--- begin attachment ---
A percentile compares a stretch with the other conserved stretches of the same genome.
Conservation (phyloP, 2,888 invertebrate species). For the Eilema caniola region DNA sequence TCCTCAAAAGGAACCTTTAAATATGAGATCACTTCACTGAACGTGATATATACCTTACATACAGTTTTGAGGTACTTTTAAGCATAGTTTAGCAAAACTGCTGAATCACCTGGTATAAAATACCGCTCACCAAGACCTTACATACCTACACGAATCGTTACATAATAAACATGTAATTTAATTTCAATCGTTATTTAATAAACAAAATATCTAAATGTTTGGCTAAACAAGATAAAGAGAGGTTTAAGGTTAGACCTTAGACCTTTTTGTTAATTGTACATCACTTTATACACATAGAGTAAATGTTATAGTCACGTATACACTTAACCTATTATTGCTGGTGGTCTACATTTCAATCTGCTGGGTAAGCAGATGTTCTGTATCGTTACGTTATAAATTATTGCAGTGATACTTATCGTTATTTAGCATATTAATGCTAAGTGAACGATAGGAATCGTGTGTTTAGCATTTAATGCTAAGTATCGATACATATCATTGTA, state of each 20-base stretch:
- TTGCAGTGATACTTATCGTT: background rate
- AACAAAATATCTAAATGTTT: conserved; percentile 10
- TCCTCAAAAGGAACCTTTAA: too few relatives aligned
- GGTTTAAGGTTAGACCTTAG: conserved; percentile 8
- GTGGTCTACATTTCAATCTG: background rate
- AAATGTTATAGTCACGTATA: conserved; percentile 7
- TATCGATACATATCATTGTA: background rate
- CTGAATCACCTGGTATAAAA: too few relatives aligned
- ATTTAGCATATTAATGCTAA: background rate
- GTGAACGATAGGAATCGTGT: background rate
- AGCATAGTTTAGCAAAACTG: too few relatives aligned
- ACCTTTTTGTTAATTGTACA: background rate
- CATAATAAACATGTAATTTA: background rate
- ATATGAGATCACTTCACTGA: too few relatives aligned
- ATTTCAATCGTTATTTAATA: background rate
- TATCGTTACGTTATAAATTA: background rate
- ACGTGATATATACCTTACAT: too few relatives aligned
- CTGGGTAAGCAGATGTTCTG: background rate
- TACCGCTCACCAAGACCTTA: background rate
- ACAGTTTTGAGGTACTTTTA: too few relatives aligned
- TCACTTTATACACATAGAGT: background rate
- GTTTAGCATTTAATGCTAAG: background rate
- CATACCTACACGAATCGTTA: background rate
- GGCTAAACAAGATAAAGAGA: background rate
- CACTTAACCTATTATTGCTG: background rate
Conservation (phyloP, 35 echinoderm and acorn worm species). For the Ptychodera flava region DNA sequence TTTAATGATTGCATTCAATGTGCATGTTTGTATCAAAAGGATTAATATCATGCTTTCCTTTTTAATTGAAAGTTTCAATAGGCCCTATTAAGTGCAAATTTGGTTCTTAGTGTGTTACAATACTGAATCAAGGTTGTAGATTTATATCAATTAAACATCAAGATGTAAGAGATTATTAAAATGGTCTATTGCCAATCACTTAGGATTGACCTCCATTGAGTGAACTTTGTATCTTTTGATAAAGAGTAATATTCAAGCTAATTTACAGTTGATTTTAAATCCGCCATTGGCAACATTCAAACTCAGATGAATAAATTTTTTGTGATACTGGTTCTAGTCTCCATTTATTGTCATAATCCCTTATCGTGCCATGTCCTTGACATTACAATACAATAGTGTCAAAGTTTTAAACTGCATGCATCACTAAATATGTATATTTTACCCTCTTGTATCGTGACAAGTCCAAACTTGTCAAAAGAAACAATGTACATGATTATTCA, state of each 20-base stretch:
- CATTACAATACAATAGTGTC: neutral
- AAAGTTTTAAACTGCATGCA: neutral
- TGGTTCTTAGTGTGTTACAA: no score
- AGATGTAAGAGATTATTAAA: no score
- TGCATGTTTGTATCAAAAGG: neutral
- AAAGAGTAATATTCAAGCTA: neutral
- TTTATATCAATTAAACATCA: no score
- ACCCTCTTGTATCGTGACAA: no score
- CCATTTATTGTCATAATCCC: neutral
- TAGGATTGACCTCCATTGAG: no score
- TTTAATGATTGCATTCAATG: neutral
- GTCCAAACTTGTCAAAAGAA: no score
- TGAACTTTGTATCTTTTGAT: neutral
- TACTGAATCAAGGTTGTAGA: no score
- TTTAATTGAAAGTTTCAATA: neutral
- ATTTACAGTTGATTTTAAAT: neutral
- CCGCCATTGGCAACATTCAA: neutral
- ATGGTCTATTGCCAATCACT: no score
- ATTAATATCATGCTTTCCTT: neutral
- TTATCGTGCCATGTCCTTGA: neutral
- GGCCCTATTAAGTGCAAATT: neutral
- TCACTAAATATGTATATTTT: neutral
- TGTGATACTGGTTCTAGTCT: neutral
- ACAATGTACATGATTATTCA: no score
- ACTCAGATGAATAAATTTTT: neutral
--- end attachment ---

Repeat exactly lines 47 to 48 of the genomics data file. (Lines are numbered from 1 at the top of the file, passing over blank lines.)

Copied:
- ATTAATATCATGCTTTCCTT: neutral
- TTATCGTGCCATGTCCTTGA: neutral